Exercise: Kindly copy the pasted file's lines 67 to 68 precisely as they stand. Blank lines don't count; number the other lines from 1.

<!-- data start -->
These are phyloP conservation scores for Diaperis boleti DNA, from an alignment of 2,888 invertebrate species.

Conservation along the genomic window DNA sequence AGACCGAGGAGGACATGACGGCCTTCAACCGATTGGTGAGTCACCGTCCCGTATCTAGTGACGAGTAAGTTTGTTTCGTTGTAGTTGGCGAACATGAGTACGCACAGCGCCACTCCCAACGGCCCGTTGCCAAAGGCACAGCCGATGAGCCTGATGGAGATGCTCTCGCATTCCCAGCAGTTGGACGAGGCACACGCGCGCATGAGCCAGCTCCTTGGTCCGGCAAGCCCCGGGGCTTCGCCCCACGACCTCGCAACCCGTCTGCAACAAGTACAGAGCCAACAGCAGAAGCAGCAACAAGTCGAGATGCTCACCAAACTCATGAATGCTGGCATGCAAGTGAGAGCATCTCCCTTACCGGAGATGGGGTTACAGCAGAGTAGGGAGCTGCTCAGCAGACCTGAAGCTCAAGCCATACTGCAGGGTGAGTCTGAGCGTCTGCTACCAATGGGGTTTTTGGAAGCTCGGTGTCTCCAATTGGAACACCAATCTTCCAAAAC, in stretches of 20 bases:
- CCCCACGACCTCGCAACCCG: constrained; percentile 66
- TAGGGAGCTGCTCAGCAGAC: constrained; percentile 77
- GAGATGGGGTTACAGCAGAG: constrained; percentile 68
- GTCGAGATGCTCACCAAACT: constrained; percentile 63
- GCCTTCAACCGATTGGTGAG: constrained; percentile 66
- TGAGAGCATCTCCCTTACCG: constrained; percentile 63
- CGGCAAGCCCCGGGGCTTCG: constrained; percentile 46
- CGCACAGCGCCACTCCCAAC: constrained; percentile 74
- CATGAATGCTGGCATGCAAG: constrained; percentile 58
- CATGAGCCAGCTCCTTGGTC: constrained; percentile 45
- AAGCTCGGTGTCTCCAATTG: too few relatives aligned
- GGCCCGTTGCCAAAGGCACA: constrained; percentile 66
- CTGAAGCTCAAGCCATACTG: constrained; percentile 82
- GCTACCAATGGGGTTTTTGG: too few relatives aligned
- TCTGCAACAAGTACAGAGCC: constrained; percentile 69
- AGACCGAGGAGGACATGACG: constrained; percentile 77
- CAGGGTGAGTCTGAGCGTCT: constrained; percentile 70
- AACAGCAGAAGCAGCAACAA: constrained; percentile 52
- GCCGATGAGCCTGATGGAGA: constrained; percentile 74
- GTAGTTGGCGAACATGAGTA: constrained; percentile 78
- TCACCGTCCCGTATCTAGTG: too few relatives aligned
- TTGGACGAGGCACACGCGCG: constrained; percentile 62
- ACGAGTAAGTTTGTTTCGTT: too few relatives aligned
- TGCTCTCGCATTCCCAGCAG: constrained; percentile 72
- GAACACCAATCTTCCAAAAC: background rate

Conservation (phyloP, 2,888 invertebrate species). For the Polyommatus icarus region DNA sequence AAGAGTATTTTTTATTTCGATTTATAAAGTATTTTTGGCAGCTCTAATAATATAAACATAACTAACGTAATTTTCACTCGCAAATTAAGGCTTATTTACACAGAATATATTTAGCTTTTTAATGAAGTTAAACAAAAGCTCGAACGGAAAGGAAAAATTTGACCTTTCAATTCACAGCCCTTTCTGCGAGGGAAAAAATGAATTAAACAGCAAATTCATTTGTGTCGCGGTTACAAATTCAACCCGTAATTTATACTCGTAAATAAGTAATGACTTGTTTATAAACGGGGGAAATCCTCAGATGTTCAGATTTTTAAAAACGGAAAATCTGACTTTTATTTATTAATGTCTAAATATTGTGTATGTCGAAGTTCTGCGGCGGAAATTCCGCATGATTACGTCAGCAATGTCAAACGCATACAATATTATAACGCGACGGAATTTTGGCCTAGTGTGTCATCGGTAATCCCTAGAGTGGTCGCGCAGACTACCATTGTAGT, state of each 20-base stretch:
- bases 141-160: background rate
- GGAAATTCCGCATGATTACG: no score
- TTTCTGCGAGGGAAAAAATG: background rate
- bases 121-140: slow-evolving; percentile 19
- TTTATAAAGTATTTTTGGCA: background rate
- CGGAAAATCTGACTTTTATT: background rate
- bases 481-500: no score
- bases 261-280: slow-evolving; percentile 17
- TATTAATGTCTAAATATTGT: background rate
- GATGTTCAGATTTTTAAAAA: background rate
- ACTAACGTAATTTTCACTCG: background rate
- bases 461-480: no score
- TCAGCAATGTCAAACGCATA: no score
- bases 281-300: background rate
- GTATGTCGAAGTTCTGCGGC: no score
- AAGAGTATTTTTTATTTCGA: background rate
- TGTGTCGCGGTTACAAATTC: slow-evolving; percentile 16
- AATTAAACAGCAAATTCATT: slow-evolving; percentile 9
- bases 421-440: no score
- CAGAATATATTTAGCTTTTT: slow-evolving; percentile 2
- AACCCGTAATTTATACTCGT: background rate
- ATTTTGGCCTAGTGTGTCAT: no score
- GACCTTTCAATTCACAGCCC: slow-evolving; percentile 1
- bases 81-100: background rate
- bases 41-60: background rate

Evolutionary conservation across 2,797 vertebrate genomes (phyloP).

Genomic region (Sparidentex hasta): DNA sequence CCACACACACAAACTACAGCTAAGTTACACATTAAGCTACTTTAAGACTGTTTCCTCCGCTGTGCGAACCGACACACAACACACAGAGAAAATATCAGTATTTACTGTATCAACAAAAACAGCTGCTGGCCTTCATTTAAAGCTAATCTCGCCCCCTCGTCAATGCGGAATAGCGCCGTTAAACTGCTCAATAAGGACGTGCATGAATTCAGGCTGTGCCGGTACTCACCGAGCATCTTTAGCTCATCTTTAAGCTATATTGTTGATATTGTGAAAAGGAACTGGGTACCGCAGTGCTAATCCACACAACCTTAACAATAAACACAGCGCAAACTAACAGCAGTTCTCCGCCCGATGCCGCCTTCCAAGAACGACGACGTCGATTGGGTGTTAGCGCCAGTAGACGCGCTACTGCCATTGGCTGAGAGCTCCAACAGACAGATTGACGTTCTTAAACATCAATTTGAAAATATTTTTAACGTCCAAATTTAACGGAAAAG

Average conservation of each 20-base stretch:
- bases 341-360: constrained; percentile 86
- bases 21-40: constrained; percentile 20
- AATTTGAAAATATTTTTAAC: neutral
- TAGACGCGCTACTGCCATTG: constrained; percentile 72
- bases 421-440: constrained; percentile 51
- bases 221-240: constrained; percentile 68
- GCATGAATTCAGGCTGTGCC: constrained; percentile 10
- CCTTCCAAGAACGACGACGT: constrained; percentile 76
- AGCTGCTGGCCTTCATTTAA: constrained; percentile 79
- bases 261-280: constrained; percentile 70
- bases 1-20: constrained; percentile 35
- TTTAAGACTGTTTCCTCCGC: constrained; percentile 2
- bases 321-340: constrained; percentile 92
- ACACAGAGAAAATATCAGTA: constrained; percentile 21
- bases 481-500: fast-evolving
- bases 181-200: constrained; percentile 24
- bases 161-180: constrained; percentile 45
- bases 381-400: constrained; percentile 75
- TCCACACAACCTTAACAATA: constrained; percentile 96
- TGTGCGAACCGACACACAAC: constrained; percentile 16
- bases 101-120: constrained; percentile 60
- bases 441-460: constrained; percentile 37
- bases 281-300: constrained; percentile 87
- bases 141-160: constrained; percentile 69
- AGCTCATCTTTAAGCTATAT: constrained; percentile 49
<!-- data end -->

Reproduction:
- bases 1-20: constrained; percentile 35
- TTTAAGACTGTTTCCTCCGC: constrained; percentile 2